Each of the ten men on this list was wrongly convicted, sentenced to death, and exonerated years later. We can’t even begin to imagine the kind of psychological damage spending time in prison must cause when you know that you’re innocent but practically no one believes you. And all the while, you’re waiting to die.
Even once they’re freed, the rehabilitation process for such inmates must be emotionally intense. In some sense, these men will never escape the stigma attached to them due to the crimes of which they were wrongfully accused. Yet with the right kind of counseling and guidance, perhaps people subjected to such miscarriages of justice can learn to let go, move on, and enjoy the rest of their lives.
10. David Keaton
David Keaton was one of the Quincy Five. These were five black men from Quincy, Florida, who in 1971 were arrested and accused of killing deputy sheriff Khomas Revels at a convenience store – even though witnesses said they saw no more than four black men.
After three days of interrogation, Keaton confessed to the killing under duress. And although details in his confession were markedly different from the state’s evidence, an all-white jury convicted 18-year-old Keaton and sentenced him to death. Another member of the Quincy Five, Johnny Frederick, was given a life sentence. The other three were released.
Later, it was revealed that Keaton’s polygraph operator had a track record of extracting false confessions. And four months after Keaton’s conviction, fingerprint evidence linked three other men to the crime. They were arrested and later convicted.
Keaton and Frederick were granted new trials, but the charges were eventually dropped. Two years after his arrest, Keaton went on to become the first man in America to be exonerated from death row. Danny Glover played Keaton in the 2005 made-for-cable movie The Exonerated.
Keaton doesn’t like to talk about his death row experience. What’s more, he wells up at the mention of his grandmother, who died while he was in prison. He sometimes drinks too much and has flashbacks of the day he was taken in for questioning.
Soon after his release, Keaton drew comfort from locking himself away from the outside world. An accomplished poet, he says, “Prison changed me… You build a wall to keep from being hurt, and it’s hard to break down… Sometimes I feel like an outcast, like prison turned me into an island.”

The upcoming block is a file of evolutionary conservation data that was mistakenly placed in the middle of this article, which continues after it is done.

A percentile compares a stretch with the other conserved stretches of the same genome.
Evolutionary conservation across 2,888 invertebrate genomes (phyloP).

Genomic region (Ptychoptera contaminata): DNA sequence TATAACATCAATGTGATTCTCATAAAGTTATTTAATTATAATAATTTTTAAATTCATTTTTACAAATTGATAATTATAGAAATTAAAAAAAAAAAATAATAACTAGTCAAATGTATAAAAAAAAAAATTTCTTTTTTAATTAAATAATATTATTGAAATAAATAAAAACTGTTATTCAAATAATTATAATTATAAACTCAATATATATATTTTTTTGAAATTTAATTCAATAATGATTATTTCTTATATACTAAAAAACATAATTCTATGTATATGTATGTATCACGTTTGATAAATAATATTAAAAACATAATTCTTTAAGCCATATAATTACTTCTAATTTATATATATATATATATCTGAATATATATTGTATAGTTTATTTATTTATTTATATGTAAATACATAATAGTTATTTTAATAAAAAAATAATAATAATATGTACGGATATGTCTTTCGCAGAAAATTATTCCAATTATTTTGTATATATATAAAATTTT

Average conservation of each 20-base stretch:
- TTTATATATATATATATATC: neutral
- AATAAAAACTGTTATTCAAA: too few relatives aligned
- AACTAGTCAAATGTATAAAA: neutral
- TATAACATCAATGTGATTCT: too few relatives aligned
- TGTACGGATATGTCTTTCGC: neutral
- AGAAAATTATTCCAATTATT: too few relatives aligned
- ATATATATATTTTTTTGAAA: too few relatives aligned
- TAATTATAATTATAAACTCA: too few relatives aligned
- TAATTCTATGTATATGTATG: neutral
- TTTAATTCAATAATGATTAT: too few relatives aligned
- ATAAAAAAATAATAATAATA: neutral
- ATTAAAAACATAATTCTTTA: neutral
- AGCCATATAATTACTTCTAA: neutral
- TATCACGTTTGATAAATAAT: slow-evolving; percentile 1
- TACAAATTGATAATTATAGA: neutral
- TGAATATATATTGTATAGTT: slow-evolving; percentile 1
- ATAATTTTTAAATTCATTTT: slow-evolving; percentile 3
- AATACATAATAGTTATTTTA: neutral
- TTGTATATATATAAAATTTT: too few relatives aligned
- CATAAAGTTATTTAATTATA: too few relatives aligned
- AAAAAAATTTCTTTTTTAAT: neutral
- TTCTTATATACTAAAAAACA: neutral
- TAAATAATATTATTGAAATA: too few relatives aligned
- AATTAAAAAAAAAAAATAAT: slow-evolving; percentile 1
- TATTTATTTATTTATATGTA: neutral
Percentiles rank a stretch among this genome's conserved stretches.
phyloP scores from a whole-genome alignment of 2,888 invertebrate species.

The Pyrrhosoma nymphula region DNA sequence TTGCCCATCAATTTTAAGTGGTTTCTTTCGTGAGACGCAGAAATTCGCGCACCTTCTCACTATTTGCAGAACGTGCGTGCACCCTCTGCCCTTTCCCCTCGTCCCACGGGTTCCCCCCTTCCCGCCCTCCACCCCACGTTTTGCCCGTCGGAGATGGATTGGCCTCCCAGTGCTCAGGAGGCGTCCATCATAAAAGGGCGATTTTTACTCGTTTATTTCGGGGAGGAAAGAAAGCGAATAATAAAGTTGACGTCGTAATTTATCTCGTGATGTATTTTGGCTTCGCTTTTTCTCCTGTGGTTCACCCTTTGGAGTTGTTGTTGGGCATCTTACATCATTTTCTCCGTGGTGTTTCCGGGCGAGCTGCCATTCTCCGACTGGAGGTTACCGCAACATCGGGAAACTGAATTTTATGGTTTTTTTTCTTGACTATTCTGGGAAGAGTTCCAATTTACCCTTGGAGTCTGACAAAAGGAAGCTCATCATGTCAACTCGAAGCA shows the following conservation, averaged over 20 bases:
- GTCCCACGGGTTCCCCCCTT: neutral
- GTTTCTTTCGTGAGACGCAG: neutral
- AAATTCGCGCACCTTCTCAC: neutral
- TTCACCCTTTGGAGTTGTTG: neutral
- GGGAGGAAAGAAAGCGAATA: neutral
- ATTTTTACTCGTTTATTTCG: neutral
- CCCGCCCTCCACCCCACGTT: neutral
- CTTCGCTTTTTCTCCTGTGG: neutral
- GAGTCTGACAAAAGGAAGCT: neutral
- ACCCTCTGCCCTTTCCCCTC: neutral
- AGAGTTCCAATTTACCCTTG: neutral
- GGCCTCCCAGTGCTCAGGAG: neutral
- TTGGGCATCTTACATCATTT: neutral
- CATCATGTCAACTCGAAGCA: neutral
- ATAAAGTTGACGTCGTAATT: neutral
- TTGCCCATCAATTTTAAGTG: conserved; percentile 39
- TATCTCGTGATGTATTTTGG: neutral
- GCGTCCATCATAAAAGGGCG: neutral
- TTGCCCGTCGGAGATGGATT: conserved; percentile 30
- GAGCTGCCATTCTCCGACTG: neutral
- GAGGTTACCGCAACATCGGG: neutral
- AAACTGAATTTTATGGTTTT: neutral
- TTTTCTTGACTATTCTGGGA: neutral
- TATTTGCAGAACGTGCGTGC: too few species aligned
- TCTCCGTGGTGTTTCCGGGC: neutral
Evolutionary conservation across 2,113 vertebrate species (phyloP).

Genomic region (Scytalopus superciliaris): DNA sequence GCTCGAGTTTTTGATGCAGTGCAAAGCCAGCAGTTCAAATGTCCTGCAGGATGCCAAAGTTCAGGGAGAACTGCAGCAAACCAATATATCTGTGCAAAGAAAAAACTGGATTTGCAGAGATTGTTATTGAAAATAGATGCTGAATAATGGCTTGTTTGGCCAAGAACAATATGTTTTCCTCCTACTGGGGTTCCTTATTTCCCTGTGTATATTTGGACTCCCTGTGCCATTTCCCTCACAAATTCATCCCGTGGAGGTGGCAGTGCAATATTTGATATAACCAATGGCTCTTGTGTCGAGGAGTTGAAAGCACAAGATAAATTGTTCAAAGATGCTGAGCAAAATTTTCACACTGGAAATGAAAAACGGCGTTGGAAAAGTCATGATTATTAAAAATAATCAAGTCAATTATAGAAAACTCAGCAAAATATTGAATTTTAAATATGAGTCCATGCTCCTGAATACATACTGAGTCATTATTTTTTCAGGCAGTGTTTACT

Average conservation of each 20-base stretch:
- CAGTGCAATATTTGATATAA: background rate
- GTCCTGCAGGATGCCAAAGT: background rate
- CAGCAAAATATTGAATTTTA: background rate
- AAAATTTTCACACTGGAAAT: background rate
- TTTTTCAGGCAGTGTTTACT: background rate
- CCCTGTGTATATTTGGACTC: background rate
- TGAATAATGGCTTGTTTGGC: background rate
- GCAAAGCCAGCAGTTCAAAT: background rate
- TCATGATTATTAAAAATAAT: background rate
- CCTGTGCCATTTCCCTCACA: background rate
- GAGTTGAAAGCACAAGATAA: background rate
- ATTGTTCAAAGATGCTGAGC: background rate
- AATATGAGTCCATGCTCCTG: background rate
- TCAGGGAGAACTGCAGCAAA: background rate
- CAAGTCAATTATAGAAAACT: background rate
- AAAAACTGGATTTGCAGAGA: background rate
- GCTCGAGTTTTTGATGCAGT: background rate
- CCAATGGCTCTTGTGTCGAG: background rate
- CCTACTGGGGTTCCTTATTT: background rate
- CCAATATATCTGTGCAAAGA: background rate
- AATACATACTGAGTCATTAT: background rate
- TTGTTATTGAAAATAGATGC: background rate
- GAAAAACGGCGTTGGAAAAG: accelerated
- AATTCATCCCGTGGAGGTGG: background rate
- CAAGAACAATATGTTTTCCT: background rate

9. Kirk Bloodsworth
In 1993, Kirk Bloodsworth made history when he was exonerated because of DNA fingerprinting. This was a first for an American on death row. In 1985, Bloodsworth had been convicted for the 1984 rape and premeditated murder of a nine-year-old girl in Rosedale, Maryland. Five witnesses placed him close to the scene or with the victim, but Bloodsworth maintained that he was innocent.
In 1992, Bloodsworth read about a new technique, DNA fingerprinting, that had led to the conviction of murderer Colin Pitchfork. Bloodsworth reasoned that the same innovative technique could be used to prove his innocence.
The physical evidence in Bloodsworth’s case (the victim’s semen-stained underwear) was believed to have been destroyed – but was later found inside a paper bag in the judge’s offices. Tests proved that the semen was not Bloodsworth’s, and he was released, having served nearly nine years in prison, including two on death row.
The real murderer was identified a decade later when prisoners’ DNA evidence was added to federal databases. The killer was Kimberly Shay Ruffner, an inmate convicted of a separate rape with intent to murder whose prison cell had been just one floor below Bloodsworth’s.
8. Joseph Burrows
In 1989, Joseph Burrows was wrongfully convicted of the 1988 murder of William Dulan, an elderly retired farmer from Iroquois County, Illinois. Burrows was implicated by cocaine addict Gayle Potter. Potter herself had been arrested when an accomplice, Chuck Gullion, tried to cash a check (forged by Potter) in Dulan’s name hours after his death.
Potter pleaded guilty to participating in the crime and testified against Burrows and Ralph Frye, a friend of Burrows who was mildly retarded. Potter said that Burrows had fired the gun, killing Dulan, and Frye validated her story. Despite the fact that the weapon belonged to Potter, her blood was found at the scene, and Burrows was placed 60 miles away from the crime by four witnesses, Burrows was sentenced to death.
After the sentencing, Frye spoke to a local newspaper reporter, withdrawing his testimony. He said that police had forced him into confessing. Burrows’ lawyers then uncovered further evidence implicating Potter. With the case mounting against her, Potter confessed that she had acted alone and falsely accused Burrows.
After being released in 1994, Burrows filed a civil rights suit, for which he received a $100,000 settlement.
7. Clarence Brandley